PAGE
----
good project for beginners.

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refinery mike
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Joined: Sat Jul 02, 2011 1:54 pm

good project for beginners.

Post by refinery mike » Thu Dec 10, 2015 2:04 pm

How long have i fought to keep my taps straight while tapping in the lathe or drill press. The chuck will always slip, and then you end up needing three hands. Today i decided to finally make the proper tap followers to make the job easy. For the lathe i started up with an old clapped out #2 Morse tailed reamer. Cut the hard part off and then machined the tail section. The unhardened tappers of high speed tools turn almost as easy as mild steel.
Never the less it all worked well and they hang on the wall behind my drill press for easy access, now. I think it would be a useful and easy project for beginners, and or people like me that put things off for years, and then wonder how you did without.
Attachments
tap follower.jpg

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mklotz
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Re: good project for beginners.

Post by mklotz » Thu Dec 10, 2015 4:47 pm

Good job. Now you need to make yourself a set of these...

http://www.modelenginemaker.com/index.p ... 274.0.html

for the tiny taps.
Regards, Marv

Home Shop Freeware
http://www.myvirtualnetwork.com/mklotz

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refinery mike
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Re: good project for beginners.

Post by refinery mike » Thu Dec 10, 2015 9:25 pm

Wow Einstine, they are beautifull. Back to the shop for me. thanks

MariaPinto
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Re: good project for beginners.

Post by MariaPinto » Tue Dec 22, 2015 7:26 am

They are really beautiful. I Like them.

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liveaboard
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Re: good project for beginners.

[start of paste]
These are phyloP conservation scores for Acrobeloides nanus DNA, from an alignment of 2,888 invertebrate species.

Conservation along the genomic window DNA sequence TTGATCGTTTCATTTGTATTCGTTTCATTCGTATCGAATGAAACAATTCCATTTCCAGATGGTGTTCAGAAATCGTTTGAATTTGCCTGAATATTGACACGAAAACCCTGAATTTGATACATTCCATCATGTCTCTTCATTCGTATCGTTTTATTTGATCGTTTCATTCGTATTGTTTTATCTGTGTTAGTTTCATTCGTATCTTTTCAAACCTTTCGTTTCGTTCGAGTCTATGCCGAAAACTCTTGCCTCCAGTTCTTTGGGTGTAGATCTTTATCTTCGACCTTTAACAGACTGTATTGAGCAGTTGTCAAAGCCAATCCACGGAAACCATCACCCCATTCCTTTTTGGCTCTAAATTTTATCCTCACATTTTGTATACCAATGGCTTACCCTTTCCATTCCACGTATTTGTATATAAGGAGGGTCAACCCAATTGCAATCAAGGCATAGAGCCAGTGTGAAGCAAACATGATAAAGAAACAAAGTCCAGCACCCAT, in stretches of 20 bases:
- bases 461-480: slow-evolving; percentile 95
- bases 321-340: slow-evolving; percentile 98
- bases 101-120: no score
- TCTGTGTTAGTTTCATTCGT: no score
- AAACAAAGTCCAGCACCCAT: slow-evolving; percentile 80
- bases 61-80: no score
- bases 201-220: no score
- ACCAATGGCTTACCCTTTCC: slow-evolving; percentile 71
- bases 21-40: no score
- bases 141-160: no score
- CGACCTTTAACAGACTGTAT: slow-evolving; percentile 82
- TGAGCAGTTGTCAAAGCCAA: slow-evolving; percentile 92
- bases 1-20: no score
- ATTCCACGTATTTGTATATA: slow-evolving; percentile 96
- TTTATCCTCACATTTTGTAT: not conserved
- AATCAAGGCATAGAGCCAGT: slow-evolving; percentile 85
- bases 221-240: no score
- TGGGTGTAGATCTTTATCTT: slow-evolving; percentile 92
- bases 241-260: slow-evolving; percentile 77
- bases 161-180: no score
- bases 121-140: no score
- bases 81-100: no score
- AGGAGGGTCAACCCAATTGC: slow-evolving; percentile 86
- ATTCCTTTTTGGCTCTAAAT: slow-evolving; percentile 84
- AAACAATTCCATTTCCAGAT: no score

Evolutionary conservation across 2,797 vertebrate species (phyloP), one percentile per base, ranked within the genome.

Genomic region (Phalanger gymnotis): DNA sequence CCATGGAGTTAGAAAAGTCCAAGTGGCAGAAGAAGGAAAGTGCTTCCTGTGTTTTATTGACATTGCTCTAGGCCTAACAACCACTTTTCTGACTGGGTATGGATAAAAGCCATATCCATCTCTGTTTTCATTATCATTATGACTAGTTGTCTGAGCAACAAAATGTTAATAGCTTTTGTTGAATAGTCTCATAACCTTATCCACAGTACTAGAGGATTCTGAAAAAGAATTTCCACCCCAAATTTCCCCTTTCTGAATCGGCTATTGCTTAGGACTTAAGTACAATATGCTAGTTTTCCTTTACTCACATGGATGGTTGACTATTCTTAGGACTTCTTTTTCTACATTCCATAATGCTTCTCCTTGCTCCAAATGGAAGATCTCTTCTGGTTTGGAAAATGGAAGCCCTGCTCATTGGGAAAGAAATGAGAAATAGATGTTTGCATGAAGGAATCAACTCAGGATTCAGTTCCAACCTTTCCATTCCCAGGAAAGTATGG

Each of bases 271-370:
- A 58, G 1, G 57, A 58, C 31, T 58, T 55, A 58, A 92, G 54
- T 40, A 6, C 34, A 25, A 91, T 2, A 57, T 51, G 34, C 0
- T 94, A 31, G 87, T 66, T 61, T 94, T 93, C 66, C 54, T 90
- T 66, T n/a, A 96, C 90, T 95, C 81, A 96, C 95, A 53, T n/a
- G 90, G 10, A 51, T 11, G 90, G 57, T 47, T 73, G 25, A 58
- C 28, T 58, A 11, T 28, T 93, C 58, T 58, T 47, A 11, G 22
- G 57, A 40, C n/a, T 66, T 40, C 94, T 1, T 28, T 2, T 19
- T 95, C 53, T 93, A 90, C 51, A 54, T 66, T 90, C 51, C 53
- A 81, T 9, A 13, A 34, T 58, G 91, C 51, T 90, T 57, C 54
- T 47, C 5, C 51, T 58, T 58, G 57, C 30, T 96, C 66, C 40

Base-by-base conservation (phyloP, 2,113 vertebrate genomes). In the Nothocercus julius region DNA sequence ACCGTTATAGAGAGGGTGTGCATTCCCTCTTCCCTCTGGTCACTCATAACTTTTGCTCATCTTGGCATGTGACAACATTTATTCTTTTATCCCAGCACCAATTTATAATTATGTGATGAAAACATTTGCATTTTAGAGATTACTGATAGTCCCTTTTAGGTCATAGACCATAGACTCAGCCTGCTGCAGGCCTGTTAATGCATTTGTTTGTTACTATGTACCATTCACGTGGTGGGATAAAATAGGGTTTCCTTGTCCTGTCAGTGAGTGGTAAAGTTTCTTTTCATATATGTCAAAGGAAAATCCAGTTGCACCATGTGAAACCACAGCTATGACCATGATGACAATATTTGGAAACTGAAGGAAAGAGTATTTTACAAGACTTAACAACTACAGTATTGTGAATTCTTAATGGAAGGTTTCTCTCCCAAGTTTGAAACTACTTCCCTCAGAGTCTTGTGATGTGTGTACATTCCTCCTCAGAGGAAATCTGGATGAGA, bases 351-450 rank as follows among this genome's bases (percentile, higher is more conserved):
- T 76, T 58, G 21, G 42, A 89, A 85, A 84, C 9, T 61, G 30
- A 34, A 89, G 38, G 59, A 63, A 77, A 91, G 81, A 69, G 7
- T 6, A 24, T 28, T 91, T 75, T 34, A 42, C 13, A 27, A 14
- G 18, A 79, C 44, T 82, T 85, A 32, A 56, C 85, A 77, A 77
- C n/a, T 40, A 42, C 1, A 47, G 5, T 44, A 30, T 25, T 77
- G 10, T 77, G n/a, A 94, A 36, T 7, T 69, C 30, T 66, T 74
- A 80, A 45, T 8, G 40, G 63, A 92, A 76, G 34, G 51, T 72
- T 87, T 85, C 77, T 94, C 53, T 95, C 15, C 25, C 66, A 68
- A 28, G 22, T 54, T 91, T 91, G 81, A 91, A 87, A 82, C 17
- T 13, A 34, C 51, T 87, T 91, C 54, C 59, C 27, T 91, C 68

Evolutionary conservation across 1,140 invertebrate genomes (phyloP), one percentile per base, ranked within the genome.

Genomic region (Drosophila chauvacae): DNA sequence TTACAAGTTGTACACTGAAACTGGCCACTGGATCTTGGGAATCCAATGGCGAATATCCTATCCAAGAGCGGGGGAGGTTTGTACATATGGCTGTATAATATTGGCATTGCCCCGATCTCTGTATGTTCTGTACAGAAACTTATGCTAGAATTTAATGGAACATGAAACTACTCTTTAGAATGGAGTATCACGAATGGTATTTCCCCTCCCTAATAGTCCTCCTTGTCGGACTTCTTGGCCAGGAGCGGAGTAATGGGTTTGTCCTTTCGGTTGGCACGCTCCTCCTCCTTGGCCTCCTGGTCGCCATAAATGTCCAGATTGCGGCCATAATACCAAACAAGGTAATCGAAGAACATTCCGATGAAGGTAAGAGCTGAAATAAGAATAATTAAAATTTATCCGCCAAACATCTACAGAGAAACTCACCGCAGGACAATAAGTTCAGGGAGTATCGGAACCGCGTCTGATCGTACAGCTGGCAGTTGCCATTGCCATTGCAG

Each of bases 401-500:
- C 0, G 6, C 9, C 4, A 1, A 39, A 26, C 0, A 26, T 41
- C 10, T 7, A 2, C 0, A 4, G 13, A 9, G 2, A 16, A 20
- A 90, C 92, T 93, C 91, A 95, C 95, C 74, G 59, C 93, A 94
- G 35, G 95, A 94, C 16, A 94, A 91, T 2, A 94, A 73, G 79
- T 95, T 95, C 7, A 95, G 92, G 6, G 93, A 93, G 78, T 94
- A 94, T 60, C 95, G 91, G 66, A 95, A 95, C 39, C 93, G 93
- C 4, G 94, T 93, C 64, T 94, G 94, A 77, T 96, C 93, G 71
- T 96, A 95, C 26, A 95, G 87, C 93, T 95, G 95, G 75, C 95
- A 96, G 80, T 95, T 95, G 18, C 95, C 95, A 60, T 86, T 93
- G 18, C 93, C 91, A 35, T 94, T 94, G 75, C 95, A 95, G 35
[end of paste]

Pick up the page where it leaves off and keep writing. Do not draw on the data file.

Post by liveaboard » Tue Dec 22, 2015 1:07 pm

I have to admit I just put my taps in my drill chuck.
Even 14 and 16mm [9/16, 5/8" to you imperials] on the drill press sometimes.
Is slides in nice and straight, but keep a finger ready on the stop button!

Harold_V
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Re: good project for beginners.

Post by Harold_V » Tue Dec 22, 2015 4:15 pm

liveaboard wrote:I have to admit I just put my taps in my drill chuck.
Even 14 and 16mm [9/16, 5/8" to you imperials] on the drill press sometimes.
Is slides in nice and straight, but keep a finger ready on the stop button!
A habit I've also emulated, but one must use good judgment, as a drill chuck rarely runs true. If threads are inspected, you'll come to find that they are oversized and may be rejected. Often it's just that they are bell-mouthed, with the created thread slowly moving the tap to center, where it cuts size as intended.

It's hard to beat a tapping head, which typically allows for the tap to seek center, where it cuts size.

Harold
Wise people talk because they have something to say. Fools talk because they have to say something.

JackF
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Re: good project for beginners.

Post by JackF » Tue Dec 22, 2015 4:48 pm

Harold, another good tip about the drill chuck. :D I never thought of that. I have taped using the drill chuck not thinking it may be taping over sized. Luckily none of my tapping requires inspection, just has to fit whatever it is being used for. :roll: Usually though I tap by hand in the mill using a tap holder and a follower in a collet in the spindle. I don't trust myself not to break a tap off in the hole. :wink: :lol:

Jack.

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liveaboard
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Re: good project for beginners.

Post by liveaboard » Tue Dec 22, 2015 7:05 pm

Point taken Harold, I hadn't considered that. Generally my work doesn't have to be that precise so it's been working for me.

I even put taps in hand-held drills; but only for through holes in plate.
I once had to drill and tap 120 8mm bolt holes for a ship's deck. I cooked a high end Metabo drill; I was reversing it to stop the tap, which worked really well until the armature windings melted after about 110 holes.

14mm [9/16"] tapping on a drill press for a machine I made;
Attachments
tapping.jpg
pivot plate and lever.jpg

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